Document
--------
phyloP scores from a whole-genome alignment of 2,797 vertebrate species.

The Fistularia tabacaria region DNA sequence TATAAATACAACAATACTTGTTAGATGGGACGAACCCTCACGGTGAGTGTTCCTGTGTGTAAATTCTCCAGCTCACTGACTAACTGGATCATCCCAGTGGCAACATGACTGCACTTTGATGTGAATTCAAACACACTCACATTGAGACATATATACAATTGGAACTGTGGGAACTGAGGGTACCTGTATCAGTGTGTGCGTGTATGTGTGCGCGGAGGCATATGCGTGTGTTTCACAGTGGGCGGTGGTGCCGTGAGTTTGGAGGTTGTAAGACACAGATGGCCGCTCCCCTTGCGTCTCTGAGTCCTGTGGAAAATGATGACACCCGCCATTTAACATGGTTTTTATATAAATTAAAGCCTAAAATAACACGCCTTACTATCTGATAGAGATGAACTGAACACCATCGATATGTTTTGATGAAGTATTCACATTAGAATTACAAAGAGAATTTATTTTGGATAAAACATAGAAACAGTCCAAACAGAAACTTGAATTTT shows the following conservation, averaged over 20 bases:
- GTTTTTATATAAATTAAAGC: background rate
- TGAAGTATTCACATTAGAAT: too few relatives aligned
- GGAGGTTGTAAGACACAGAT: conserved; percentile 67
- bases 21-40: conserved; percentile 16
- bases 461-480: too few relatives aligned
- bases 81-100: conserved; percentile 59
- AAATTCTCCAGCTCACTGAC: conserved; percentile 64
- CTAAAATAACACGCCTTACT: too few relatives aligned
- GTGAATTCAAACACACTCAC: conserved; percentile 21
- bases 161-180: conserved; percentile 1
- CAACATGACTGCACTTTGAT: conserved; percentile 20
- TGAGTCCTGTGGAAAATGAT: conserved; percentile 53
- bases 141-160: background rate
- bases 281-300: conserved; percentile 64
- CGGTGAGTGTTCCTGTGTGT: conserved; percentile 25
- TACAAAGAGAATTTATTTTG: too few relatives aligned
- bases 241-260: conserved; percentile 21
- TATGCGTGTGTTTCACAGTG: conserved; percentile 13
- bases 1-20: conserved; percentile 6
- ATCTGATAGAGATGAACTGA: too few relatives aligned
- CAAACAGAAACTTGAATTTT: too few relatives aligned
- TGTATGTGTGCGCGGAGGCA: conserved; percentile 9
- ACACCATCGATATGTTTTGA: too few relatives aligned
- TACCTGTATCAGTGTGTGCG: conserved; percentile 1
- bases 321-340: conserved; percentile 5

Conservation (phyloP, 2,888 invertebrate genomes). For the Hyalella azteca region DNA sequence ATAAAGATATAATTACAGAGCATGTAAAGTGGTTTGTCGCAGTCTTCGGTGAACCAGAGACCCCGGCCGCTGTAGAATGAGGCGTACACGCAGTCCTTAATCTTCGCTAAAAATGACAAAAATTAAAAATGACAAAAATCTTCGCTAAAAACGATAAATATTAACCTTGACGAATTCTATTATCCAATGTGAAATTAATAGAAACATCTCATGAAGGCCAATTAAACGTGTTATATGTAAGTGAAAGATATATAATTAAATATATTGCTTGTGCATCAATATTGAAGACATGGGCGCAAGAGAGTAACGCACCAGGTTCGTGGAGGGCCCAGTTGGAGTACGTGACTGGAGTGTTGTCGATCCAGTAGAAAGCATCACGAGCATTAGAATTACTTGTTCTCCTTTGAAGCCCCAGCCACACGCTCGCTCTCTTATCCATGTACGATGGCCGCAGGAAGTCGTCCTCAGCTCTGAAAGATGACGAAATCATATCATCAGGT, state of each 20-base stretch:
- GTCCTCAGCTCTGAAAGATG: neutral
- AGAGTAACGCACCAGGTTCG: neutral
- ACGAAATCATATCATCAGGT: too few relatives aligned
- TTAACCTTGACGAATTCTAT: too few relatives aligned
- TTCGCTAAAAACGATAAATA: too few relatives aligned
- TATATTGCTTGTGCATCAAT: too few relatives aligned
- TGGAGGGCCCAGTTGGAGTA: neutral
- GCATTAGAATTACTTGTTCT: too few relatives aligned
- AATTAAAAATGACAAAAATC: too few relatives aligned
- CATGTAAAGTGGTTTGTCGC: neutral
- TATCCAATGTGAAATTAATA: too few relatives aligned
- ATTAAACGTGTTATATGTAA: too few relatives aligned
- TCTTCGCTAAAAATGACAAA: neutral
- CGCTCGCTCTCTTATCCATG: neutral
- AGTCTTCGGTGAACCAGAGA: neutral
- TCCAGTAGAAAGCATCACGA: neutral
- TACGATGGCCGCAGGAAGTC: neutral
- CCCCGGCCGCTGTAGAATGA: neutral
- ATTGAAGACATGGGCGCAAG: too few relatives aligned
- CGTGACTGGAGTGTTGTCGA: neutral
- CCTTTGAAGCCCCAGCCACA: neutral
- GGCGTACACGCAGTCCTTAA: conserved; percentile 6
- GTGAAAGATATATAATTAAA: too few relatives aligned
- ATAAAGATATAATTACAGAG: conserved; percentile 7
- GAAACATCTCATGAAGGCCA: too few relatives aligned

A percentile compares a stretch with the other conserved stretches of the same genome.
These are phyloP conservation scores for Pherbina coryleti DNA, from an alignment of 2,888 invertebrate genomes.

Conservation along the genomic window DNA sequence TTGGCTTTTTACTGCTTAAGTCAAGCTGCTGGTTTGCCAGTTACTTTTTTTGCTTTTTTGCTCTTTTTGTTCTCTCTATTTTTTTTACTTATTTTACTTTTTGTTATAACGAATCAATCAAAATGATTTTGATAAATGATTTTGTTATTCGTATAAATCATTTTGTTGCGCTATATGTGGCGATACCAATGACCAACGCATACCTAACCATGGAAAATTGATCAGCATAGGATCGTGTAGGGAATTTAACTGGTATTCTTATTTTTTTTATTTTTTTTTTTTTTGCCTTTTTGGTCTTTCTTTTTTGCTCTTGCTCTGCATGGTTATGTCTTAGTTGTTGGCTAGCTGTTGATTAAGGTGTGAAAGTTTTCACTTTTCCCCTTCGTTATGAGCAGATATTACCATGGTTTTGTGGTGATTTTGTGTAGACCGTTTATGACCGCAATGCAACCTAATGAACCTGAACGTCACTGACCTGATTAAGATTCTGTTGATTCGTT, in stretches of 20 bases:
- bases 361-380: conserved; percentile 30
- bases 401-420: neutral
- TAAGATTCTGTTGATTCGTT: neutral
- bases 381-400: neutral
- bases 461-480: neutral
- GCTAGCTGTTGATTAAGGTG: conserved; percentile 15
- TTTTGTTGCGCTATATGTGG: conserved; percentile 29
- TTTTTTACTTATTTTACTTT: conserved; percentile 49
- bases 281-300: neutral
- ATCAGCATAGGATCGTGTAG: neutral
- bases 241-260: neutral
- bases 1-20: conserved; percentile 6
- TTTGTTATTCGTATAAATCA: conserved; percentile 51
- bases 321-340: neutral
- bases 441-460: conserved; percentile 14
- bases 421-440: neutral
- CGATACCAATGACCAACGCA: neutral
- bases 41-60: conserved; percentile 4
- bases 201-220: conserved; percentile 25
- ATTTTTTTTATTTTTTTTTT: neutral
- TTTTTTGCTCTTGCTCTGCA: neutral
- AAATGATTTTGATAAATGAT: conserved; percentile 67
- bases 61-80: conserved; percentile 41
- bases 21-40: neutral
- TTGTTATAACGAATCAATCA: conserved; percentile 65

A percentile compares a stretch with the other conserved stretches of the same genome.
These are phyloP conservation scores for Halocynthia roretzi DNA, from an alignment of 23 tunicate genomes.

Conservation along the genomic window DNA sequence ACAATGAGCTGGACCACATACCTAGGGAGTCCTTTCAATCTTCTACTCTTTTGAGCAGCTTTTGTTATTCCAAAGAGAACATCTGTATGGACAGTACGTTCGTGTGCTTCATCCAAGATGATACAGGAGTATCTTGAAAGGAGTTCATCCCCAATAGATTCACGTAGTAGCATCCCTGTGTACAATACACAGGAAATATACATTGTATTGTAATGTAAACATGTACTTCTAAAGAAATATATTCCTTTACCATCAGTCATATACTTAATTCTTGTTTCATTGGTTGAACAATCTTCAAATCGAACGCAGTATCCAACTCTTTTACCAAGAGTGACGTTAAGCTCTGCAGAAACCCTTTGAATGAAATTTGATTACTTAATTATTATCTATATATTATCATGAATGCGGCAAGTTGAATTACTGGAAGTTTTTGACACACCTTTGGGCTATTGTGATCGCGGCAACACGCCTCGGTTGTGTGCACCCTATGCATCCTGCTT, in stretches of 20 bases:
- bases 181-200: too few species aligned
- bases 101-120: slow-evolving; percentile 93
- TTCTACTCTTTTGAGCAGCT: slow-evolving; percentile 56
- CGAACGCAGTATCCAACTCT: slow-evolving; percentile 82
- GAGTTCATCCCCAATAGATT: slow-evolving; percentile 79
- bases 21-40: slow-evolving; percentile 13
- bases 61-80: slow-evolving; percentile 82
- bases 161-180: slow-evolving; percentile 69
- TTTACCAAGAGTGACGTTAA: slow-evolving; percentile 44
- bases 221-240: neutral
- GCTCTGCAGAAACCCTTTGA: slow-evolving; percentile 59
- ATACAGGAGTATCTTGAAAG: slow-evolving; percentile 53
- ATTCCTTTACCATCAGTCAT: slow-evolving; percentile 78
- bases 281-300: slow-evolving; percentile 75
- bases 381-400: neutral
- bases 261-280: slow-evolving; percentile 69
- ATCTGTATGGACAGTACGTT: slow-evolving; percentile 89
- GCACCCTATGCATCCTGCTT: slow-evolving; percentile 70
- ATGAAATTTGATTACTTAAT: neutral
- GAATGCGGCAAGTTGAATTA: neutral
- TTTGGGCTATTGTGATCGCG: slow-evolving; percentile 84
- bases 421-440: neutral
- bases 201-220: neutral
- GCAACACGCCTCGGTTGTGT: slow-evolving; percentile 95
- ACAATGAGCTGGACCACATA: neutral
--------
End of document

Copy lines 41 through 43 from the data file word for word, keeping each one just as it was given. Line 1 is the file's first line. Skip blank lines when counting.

- TCTTCGCTAAAAATGACAAA: neutral
- CGCTCGCTCTCTTATCCATG: neutral
- AGTCTTCGGTGAACCAGAGA: neutral